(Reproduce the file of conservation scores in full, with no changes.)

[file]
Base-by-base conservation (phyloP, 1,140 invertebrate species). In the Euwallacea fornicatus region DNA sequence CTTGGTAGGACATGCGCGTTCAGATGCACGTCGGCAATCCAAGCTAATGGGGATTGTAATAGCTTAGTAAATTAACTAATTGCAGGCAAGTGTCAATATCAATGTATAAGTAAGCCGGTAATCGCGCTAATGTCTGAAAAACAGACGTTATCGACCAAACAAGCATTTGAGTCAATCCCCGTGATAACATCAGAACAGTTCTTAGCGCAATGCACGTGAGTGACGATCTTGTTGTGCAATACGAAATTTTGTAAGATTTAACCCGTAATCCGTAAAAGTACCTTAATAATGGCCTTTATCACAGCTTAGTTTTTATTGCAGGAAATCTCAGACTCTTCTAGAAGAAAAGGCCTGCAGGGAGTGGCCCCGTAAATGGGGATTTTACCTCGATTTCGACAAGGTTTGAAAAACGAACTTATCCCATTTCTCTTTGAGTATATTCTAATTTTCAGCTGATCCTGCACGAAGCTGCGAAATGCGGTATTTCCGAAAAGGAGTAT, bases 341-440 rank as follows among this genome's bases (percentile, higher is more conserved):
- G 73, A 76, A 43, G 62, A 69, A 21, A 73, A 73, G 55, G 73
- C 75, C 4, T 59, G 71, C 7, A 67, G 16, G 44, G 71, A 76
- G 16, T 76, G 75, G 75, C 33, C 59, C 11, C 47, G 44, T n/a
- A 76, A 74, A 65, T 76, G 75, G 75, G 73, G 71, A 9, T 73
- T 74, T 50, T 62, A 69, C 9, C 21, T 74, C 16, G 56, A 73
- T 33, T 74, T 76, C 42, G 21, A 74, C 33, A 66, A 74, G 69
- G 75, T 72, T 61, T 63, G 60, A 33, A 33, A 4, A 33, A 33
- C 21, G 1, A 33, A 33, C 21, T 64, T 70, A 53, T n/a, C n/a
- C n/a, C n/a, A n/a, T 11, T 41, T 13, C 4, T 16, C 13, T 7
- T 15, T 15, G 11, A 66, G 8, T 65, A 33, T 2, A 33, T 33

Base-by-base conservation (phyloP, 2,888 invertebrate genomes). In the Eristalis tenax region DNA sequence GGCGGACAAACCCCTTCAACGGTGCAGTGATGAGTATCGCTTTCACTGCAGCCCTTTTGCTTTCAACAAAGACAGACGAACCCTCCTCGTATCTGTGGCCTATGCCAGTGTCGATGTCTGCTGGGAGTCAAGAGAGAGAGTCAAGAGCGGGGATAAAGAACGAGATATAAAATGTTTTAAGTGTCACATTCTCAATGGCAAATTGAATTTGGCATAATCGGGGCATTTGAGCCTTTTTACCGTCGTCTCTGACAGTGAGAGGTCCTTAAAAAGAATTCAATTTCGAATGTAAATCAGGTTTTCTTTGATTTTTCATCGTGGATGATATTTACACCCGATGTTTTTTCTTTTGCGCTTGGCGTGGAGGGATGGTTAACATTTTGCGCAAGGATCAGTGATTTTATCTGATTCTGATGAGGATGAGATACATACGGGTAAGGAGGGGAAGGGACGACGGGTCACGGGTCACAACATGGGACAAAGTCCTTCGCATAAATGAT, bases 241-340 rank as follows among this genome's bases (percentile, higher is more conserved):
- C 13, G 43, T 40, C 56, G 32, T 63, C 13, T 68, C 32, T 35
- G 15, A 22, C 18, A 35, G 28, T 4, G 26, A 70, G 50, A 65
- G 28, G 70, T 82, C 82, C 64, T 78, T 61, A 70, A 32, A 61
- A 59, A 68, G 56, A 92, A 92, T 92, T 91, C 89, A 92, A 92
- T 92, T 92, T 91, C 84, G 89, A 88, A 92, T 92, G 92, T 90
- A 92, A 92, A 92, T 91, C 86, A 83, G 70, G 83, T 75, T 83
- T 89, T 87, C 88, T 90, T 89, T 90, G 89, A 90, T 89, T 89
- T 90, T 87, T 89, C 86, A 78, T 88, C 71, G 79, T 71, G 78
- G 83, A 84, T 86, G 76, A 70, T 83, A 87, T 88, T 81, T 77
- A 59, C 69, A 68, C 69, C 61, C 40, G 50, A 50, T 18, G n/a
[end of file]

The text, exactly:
Base-by-base conservation (phyloP, 1,140 invertebrate species). In the Euwallacea fornicatus region DNA sequence CTTGGTAGGACATGCGCGTTCAGATGCACGTCGGCAATCCAAGCTAATGGGGATTGTAATAGCTTAGTAAATTAACTAATTGCAGGCAAGTGTCAATATCAATGTATAAGTAAGCCGGTAATCGCGCTAATGTCTGAAAAACAGACGTTATCGACCAAACAAGCATTTGAGTCAATCCCCGTGATAACATCAGAACAGTTCTTAGCGCAATGCACGTGAGTGACGATCTTGTTGTGCAATACGAAATTTTGTAAGATTTAACCCGTAATCCGTAAAAGTACCTTAATAATGGCCTTTATCACAGCTTAGTTTTTATTGCAGGAAATCTCAGACTCTTCTAGAAGAAAAGGCCTGCAGGGAGTGGCCCCGTAAATGGGGATTTTACCTCGATTTCGACAAGGTTTGAAAAACGAACTTATCCCATTTCTCTTTGAGTATATTCTAATTTTCAGCTGATCCTGCACGAAGCTGCGAAATGCGGTATTTCCGAAAAGGAGTAT, bases 341-440 rank as follows among this genome's bases (percentile, higher is more conserved):
- G 73, A 76, A 43, G 62, A 69, A 21, A 73, A 73, G 55, G 73
- C 75, C 4, T 59, G 71, C 7, A 67, G 16, G 44, G 71, A 76
- G 16, T 76, G 75, G 75, C 33, C 59, C 11, C 47, G 44, T n/a
- A 76, A 74, A 65, T 76, G 75, G 75, G 73, G 71, A 9, T 73
- T 74, T 50, T 62, A 69, C 9, C 21, T 74, C 16, G 56, A 73
- T 33, T 74, T 76, C 42, G 21, A 74, C 33, A 66, A 74, G 69
- G 75, T 72, T 61, T 63, G 60, A 33, A 33, A 4, A 33, A 33
- C 21, G 1, A 33, A 33, C 21, T 64, T 70, A 53, T n/a, C n/a
- C n/a, C n/a, A n/a, T 11, T 41, T 13, C 4, T 16, C 13, T 7
- T 15, T 15, G 11, A 66, G 8, T 65, A 33, T 2, A 33, T 33

Base-by-base conservation (phyloP, 2,888 invertebrate genomes). In the Eristalis tenax region DNA sequence GGCGGACAAACCCCTTCAACGGTGCAGTGATGAGTATCGCTTTCACTGCAGCCCTTTTGCTTTCAACAAAGACAGACGAACCCTCCTCGTATCTGTGGCCTATGCCAGTGTCGATGTCTGCTGGGAGTCAAGAGAGAGAGTCAAGAGCGGGGATAAAGAACGAGATATAAAATGTTTTAAGTGTCACATTCTCAATGGCAAATTGAATTTGGCATAATCGGGGCATTTGAGCCTTTTTACCGTCGTCTCTGACAGTGAGAGGTCCTTAAAAAGAATTCAATTTCGAATGTAAATCAGGTTTTCTTTGATTTTTCATCGTGGATGATATTTACACCCGATGTTTTTTCTTTTGCGCTTGGCGTGGAGGGATGGTTAACATTTTGCGCAAGGATCAGTGATTTTATCTGATTCTGATGAGGATGAGATACATACGGGTAAGGAGGGGAAGGGACGACGGGTCACGGGTCACAACATGGGACAAAGTCCTTCGCATAAATGAT, bases 241-340 rank as follows among this genome's bases (percentile, higher is more conserved):
- C 13, G 43, T 40, C 56, G 32, T 63, C 13, T 68, C 32, T 35
- G 15, A 22, C 18, A 35, G 28, T 4, G 26, A 70, G 50, A 65
- G 28, G 70, T 82, C 82, C 64, T 78, T 61, A 70, A 32, A 61
- A 59, A 68, G 56, A 92, A 92, T 92, T 91, C 89, A 92, A 92
- T 92, T 92, T 91, C 84, G 89, A 88, A 92, T 92, G 92, T 90
- A 92, A 92, A 92, T 91, C 86, A 83, G 70, G 83, T 75, T 83
- T 89, T 87, C 88, T 90, T 89, T 90, G 89, A 90, T 89, T 89
- T 90, T 87, T 89, C 86, A 78, T 88, C 71, G 79, T 71, G 78
- G 83, A 84, T 86, G 76, A 70, T 83, A 87, T 88, T 81, T 77
- A 59, C 69, A 68, C 69, C 61, C 40, G 50, A 50, T 18, G n/a